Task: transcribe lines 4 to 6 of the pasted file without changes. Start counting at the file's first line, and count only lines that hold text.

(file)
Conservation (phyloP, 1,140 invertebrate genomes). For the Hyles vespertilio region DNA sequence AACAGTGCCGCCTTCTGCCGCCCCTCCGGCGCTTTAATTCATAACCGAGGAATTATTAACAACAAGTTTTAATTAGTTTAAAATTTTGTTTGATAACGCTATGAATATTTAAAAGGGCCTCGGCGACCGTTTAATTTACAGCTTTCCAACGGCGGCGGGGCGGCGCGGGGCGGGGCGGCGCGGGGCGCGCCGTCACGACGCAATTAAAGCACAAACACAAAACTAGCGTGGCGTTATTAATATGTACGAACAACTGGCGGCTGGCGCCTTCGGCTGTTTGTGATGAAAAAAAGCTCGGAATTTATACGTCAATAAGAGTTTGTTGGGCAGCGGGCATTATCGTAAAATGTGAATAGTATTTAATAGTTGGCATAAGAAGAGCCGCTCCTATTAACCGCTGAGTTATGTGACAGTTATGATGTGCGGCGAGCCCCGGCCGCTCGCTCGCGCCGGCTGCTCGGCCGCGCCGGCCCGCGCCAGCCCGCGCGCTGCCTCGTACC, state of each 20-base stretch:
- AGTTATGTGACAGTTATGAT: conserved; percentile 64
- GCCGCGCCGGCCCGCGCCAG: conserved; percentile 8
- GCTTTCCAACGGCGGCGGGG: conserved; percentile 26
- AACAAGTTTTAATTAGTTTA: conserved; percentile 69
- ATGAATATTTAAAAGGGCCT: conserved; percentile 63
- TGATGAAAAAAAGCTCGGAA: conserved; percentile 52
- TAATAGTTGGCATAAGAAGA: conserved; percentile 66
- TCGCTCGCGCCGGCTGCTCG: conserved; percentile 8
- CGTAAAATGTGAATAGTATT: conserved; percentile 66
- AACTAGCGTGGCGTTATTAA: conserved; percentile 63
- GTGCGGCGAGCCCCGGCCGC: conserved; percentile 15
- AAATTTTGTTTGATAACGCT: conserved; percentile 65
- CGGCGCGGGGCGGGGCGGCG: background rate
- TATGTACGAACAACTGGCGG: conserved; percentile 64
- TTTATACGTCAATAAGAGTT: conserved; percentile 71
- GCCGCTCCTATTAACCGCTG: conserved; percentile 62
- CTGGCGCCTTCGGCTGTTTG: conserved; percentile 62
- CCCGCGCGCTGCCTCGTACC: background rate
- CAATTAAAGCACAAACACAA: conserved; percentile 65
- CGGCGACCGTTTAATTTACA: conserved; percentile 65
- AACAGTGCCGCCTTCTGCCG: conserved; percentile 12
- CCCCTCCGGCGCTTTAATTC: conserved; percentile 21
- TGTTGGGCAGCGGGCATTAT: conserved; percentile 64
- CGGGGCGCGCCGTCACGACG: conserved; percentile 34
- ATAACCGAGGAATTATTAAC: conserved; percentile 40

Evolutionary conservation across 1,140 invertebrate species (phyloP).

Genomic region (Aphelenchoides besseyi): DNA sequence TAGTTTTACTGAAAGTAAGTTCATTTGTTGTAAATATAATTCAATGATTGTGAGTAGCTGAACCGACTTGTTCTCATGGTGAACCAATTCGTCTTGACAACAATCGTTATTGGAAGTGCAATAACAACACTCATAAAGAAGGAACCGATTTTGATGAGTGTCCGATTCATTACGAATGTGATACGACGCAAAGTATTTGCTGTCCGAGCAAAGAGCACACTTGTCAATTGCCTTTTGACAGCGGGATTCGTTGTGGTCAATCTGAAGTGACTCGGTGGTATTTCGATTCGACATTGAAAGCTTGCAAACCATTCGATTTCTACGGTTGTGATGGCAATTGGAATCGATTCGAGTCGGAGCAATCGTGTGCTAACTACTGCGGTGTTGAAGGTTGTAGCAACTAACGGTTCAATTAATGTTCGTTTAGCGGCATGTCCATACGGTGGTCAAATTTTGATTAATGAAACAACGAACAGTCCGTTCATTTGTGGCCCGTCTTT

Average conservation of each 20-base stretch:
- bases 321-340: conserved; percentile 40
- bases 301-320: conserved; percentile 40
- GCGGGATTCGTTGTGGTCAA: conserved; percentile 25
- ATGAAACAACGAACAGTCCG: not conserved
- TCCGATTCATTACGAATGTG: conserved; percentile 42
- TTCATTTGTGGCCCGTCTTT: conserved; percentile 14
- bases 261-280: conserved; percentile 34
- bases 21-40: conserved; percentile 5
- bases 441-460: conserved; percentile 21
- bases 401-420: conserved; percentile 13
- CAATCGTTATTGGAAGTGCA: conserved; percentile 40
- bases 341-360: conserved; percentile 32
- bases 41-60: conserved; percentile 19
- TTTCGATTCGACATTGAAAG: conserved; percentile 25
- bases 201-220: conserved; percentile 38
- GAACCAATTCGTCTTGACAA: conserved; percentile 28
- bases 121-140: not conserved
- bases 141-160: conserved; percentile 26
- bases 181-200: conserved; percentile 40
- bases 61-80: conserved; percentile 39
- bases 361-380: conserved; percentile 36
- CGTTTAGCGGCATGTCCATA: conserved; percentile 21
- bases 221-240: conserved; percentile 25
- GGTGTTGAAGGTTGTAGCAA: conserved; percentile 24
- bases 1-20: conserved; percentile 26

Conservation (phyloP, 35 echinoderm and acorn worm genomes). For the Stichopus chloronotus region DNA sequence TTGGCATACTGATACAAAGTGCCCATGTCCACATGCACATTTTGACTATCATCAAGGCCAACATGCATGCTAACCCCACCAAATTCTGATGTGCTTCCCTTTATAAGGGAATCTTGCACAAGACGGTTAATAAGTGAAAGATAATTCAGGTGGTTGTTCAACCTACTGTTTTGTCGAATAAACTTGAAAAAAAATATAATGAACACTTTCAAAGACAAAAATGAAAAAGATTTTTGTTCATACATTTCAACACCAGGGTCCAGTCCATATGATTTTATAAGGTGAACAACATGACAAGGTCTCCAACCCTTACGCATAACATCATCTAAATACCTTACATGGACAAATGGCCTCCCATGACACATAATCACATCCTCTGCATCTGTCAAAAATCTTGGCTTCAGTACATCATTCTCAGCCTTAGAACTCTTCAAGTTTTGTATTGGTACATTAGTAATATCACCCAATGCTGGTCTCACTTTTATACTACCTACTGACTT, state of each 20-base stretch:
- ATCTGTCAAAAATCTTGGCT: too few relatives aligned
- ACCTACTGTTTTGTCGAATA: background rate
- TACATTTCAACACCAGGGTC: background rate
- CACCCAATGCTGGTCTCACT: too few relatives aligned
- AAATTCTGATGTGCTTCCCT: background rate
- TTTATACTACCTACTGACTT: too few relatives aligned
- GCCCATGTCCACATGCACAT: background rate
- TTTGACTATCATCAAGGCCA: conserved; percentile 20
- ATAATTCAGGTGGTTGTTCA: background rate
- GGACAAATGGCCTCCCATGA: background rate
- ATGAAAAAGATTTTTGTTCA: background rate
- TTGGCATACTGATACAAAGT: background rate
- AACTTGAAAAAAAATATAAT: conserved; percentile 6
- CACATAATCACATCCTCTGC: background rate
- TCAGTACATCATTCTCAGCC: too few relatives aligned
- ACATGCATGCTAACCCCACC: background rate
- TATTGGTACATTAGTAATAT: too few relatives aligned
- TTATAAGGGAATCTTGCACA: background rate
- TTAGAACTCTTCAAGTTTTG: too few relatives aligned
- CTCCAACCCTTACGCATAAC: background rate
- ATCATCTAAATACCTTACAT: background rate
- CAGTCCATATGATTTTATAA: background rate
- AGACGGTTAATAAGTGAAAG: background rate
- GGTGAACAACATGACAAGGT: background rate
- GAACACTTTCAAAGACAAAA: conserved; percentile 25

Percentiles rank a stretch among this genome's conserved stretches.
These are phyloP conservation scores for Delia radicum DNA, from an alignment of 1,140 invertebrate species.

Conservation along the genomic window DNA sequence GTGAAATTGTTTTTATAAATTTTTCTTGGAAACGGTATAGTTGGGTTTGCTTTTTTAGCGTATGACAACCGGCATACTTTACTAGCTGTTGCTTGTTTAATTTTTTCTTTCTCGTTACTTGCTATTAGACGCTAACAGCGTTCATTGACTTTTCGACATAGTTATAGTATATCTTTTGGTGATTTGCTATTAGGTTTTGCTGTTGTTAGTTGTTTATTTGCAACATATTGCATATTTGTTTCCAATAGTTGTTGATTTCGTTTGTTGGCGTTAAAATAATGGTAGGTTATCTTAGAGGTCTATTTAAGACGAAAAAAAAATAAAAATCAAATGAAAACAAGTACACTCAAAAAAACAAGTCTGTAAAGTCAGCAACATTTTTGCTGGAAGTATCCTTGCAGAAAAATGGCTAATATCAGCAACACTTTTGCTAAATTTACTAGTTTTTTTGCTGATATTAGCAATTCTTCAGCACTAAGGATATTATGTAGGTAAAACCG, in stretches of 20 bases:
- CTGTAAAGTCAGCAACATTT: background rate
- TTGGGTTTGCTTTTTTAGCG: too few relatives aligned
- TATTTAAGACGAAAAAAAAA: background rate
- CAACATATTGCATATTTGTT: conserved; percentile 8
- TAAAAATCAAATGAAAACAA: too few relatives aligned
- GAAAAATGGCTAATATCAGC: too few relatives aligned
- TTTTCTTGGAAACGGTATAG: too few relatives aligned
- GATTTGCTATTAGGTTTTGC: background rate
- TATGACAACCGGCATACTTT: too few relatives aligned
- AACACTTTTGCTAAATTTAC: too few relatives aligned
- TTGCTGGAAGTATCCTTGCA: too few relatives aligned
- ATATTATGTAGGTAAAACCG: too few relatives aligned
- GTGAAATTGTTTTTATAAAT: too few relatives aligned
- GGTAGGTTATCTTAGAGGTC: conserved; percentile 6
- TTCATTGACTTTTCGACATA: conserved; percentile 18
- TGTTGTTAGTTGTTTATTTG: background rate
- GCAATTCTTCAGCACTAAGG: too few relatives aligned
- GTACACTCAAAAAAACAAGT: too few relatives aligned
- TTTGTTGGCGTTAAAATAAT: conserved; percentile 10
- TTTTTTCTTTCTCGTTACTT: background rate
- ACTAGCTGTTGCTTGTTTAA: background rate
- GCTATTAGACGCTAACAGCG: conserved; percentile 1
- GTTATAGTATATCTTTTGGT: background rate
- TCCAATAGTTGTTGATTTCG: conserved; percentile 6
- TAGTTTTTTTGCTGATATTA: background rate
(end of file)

- GCTTTCCAACGGCGGCGGGG: conserved; percentile 26
- AACAAGTTTTAATTAGTTTA: conserved; percentile 69
- ATGAATATTTAAAAGGGCCT: conserved; percentile 63